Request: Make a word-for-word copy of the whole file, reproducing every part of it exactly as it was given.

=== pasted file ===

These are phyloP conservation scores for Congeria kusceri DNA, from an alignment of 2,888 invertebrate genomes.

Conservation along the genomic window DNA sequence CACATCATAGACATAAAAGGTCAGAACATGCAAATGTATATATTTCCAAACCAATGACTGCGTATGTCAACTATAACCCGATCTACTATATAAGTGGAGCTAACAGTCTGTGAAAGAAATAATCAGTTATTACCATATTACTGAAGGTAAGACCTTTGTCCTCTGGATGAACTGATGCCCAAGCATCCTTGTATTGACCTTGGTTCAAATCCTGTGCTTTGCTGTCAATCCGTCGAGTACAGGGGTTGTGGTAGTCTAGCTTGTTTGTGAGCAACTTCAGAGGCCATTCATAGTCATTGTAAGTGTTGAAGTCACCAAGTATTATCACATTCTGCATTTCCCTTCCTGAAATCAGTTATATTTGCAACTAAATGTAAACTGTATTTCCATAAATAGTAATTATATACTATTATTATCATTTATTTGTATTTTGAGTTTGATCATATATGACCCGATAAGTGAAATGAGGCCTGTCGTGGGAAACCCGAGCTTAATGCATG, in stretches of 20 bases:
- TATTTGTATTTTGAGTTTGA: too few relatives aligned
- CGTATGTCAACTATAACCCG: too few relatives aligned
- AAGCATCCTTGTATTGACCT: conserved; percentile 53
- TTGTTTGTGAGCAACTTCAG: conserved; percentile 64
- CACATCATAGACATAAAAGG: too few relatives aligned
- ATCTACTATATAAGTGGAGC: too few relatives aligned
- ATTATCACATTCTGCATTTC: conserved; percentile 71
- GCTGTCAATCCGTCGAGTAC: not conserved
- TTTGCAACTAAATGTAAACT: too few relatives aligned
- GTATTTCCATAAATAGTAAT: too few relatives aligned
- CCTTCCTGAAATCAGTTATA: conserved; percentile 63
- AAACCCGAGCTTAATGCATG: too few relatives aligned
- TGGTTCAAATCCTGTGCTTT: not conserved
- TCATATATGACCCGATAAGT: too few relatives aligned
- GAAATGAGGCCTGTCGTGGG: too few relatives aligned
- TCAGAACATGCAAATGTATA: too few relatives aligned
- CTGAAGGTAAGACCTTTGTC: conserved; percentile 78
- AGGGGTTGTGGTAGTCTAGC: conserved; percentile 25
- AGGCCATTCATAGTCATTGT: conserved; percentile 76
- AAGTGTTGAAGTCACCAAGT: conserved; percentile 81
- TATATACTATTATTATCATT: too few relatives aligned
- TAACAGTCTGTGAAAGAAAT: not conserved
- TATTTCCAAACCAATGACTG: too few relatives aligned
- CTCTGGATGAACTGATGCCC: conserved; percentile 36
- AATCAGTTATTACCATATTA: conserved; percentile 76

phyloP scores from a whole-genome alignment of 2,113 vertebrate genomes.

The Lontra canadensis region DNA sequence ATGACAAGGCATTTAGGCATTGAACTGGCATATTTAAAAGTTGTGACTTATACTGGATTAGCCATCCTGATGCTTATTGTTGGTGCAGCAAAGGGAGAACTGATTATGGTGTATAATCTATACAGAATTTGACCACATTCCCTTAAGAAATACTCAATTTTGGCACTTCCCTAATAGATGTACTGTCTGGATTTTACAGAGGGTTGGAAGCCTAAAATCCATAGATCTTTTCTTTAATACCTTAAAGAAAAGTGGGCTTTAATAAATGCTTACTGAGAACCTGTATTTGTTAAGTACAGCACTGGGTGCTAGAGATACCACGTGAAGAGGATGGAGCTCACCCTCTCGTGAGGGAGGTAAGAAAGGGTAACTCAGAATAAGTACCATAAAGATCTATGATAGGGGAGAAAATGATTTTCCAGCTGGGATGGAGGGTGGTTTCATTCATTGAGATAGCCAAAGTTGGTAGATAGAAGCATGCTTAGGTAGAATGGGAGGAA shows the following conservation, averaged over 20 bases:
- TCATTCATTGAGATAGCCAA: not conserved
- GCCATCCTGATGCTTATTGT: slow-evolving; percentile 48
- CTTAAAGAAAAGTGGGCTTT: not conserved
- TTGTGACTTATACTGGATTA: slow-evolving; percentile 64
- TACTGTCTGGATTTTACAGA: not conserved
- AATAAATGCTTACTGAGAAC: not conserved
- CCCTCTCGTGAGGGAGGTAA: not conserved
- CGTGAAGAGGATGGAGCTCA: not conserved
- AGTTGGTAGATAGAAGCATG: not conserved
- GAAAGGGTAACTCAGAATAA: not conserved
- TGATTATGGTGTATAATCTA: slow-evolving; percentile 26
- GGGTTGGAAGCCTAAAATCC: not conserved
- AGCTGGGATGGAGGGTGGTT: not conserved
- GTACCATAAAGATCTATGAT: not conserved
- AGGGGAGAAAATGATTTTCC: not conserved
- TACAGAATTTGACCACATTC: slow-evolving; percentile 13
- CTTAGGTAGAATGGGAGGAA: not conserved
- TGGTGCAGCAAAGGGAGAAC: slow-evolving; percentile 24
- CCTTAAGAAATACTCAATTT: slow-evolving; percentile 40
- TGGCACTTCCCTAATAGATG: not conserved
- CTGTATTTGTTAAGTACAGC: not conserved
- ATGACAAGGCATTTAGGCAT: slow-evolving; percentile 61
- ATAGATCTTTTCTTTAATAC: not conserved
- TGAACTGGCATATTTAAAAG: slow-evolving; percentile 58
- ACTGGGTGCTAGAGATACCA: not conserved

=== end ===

These are phyloP conservation scores for Congeria kusceri DNA, from an alignment of 2,888 invertebrate genomes.

Conservation along the genomic window DNA sequence CACATCATAGACATAAAAGGTCAGAACATGCAAATGTATATATTTCCAAACCAATGACTGCGTATGTCAACTATAACCCGATCTACTATATAAGTGGAGCTAACAGTCTGTGAAAGAAATAATCAGTTATTACCATATTACTGAAGGTAAGACCTTTGTCCTCTGGATGAACTGATGCCCAAGCATCCTTGTATTGACCTTGGTTCAAATCCTGTGCTTTGCTGTCAATCCGTCGAGTACAGGGGTTGTGGTAGTCTAGCTTGTTTGTGAGCAACTTCAGAGGCCATTCATAGTCATTGTAAGTGTTGAAGTCACCAAGTATTATCACATTCTGCATTTCCCTTCCTGAAATCAGTTATATTTGCAACTAAATGTAAACTGTATTTCCATAAATAGTAATTATATACTATTATTATCATTTATTTGTATTTTGAGTTTGATCATATATGACCCGATAAGTGAAATGAGGCCTGTCGTGGGAAACCCGAGCTTAATGCATG, in stretches of 20 bases:
- TATTTGTATTTTGAGTTTGA: too few relatives aligned
- CGTATGTCAACTATAACCCG: too few relatives aligned
- AAGCATCCTTGTATTGACCT: conserved; percentile 53
- TTGTTTGTGAGCAACTTCAG: conserved; percentile 64
- CACATCATAGACATAAAAGG: too few relatives aligned
- ATCTACTATATAAGTGGAGC: too few relatives aligned
- ATTATCACATTCTGCATTTC: conserved; percentile 71
- GCTGTCAATCCGTCGAGTAC: not conserved
- TTTGCAACTAAATGTAAACT: too few relatives aligned
- GTATTTCCATAAATAGTAAT: too few relatives aligned
- CCTTCCTGAAATCAGTTATA: conserved; percentile 63
- AAACCCGAGCTTAATGCATG: too few relatives aligned
- TGGTTCAAATCCTGTGCTTT: not conserved
- TCATATATGACCCGATAAGT: too few relatives aligned
- GAAATGAGGCCTGTCGTGGG: too few relatives aligned
- TCAGAACATGCAAATGTATA: too few relatives aligned
- CTGAAGGTAAGACCTTTGTC: conserved; percentile 78
- AGGGGTTGTGGTAGTCTAGC: conserved; percentile 25
- AGGCCATTCATAGTCATTGT: conserved; percentile 76
- AAGTGTTGAAGTCACCAAGT: conserved; percentile 81
- TATATACTATTATTATCATT: too few relatives aligned
- TAACAGTCTGTGAAAGAAAT: not conserved
- TATTTCCAAACCAATGACTG: too few relatives aligned
- CTCTGGATGAACTGATGCCC: conserved; percentile 36
- AATCAGTTATTACCATATTA: conserved; percentile 76

phyloP scores from a whole-genome alignment of 2,113 vertebrate genomes.

The Lontra canadensis region DNA sequence ATGACAAGGCATTTAGGCATTGAACTGGCATATTTAAAAGTTGTGACTTATACTGGATTAGCCATCCTGATGCTTATTGTTGGTGCAGCAAAGGGAGAACTGATTATGGTGTATAATCTATACAGAATTTGACCACATTCCCTTAAGAAATACTCAATTTTGGCACTTCCCTAATAGATGTACTGTCTGGATTTTACAGAGGGTTGGAAGCCTAAAATCCATAGATCTTTTCTTTAATACCTTAAAGAAAAGTGGGCTTTAATAAATGCTTACTGAGAACCTGTATTTGTTAAGTACAGCACTGGGTGCTAGAGATACCACGTGAAGAGGATGGAGCTCACCCTCTCGTGAGGGAGGTAAGAAAGGGTAACTCAGAATAAGTACCATAAAGATCTATGATAGGGGAGAAAATGATTTTCCAGCTGGGATGGAGGGTGGTTTCATTCATTGAGATAGCCAAAGTTGGTAGATAGAAGCATGCTTAGGTAGAATGGGAGGAA shows the following conservation, averaged over 20 bases:
- TCATTCATTGAGATAGCCAA: not conserved
- GCCATCCTGATGCTTATTGT: slow-evolving; percentile 48
- CTTAAAGAAAAGTGGGCTTT: not conserved
- TTGTGACTTATACTGGATTA: slow-evolving; percentile 64
- TACTGTCTGGATTTTACAGA: not conserved
- AATAAATGCTTACTGAGAAC: not conserved
- CCCTCTCGTGAGGGAGGTAA: not conserved
- CGTGAAGAGGATGGAGCTCA: not conserved
- AGTTGGTAGATAGAAGCATG: not conserved
- GAAAGGGTAACTCAGAATAA: not conserved
- TGATTATGGTGTATAATCTA: slow-evolving; percentile 26
- GGGTTGGAAGCCTAAAATCC: not conserved
- AGCTGGGATGGAGGGTGGTT: not conserved
- GTACCATAAAGATCTATGAT: not conserved
- AGGGGAGAAAATGATTTTCC: not conserved
- TACAGAATTTGACCACATTC: slow-evolving; percentile 13
- CTTAGGTAGAATGGGAGGAA: not conserved
- TGGTGCAGCAAAGGGAGAAC: slow-evolving; percentile 24
- CCTTAAGAAATACTCAATTT: slow-evolving; percentile 40
- TGGCACTTCCCTAATAGATG: not conserved
- CTGTATTTGTTAAGTACAGC: not conserved
- ATGACAAGGCATTTAGGCAT: slow-evolving; percentile 61
- ATAGATCTTTTCTTTAATAC: not conserved
- TGAACTGGCATATTTAAAAG: slow-evolving; percentile 58
- ACTGGGTGCTAGAGATACCA: not conserved